You’ve been offered a new job, one with the pay you’ve always desired at a company that seems fresh and innovative, but you’re hesitant for one reason, and rightfully so; you would have to move. The possibility of relocating for a job is something that most people in the corporate world will have to face at least once during their career, whether they take the job or not. Oftentimes the offers are extremely enticing and could provide substantial career opportunities, but other aspects of your life may cause you to second guess your initial instinct to go straight to the money.
When you’re thinking about relocating for a job, you have to consider your family and friends, as well as your current position. Making sure that this new position is the right choice for you can be extremely difficult. After all, you want to make a decision that would improve your life, and the lives of your loved ones. However, if you’re comfortable at your current job, you may not want to risk being unhappy at a new one.
Consider these following questions to help you decide whether or not you should relocate for a job:
Do they talk about the future with you?
When a company is offering you a full-time position, you always want to know that they’re planning on keeping you around for the long haul. However, it is especially important to know what to expect when relocating for a job. Make sure that they are invested in you and that respect your life outside of the office.
A good employer should also understand the sacrifices that come along with relocating. If they offer to pay relocation fees in order to assist you in the move, that should give you a pretty good indication that they are dedicated to having you on the team. Usually they won’t just throw away money on someone they don’t think will have a future in their business.
Have you researched their past successes?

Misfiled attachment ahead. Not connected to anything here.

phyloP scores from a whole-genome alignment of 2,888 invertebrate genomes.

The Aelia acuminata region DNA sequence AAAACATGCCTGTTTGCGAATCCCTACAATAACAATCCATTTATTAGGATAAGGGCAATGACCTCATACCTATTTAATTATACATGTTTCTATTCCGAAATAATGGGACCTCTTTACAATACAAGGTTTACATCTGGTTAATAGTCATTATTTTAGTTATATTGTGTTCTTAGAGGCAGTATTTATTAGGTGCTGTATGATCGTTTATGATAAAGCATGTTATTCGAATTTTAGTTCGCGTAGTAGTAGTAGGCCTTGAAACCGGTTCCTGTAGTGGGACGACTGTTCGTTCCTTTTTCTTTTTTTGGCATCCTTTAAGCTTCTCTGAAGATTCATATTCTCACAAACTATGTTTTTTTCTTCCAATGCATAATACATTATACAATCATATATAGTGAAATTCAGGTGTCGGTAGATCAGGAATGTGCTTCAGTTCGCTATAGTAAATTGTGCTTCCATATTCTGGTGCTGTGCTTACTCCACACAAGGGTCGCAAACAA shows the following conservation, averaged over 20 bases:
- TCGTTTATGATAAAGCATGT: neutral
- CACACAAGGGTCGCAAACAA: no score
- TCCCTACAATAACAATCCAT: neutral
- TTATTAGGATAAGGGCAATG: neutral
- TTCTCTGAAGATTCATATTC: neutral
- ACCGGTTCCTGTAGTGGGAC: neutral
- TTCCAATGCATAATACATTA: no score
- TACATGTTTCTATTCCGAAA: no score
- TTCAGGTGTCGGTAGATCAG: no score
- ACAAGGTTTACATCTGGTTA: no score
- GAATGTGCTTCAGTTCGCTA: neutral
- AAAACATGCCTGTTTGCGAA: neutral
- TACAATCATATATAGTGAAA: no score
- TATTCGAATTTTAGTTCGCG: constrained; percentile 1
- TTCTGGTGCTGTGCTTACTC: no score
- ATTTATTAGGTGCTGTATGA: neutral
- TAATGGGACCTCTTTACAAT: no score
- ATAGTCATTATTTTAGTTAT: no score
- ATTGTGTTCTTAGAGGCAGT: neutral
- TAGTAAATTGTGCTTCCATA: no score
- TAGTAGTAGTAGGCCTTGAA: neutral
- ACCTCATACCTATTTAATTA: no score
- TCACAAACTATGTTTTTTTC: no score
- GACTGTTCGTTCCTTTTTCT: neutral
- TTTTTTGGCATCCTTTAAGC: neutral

Knowing the company’s reputation is extremely important. If you research them and you find out that they have negative reviews from people in the industry, then it is most likely not a good idea to pick up and change your life for them. Therefore, do some research into whether or not they are the type of company you want to work with. If you feel strongly about climbing the corporate ladder and building connections with the people high up in your industry, make sure that they are greatly involved in doing the same. Do they attend industry conferences? Do they have well-known employees, and can they actually make an impact at these gatherings?
How would the new city compare to your current location?
The biggest general concern among all of the questions surrounding relocating for a job would be what the new city would mean for you and your family. For employees who are on their own without a family, this would be much less of a concern. However, many people consider relocating with a family beside them. Finding out the costs of living there―the state income tax, property taxes, sales tax and the housing market―is extremely important. Make sure that the school district in the area also offers the best education that you can provide your children.
If you feel as though the new salary you obtain would be able to provide a comfortable living for you and your family, the choice is yours. However, if the salary would make necessities like groceries or bills challenging, turning down the job may be your best option.
There are many factors to consider when relocating for a job, but these are just a few of the main ones that you should think about before making a decision. Other considerations include whether or not the company is financially stable, and the impact your industry has on the new city you’d be working in. You want to move for a job that will have a positive impact on your life in every aspect. You don’t want your new career choice to negatively affect your family or your entire career.
If you have been offered a position that would require relocation and you are having a hard time deciding which way is the best to go, speak with knowledgeable and helpful career professionals today!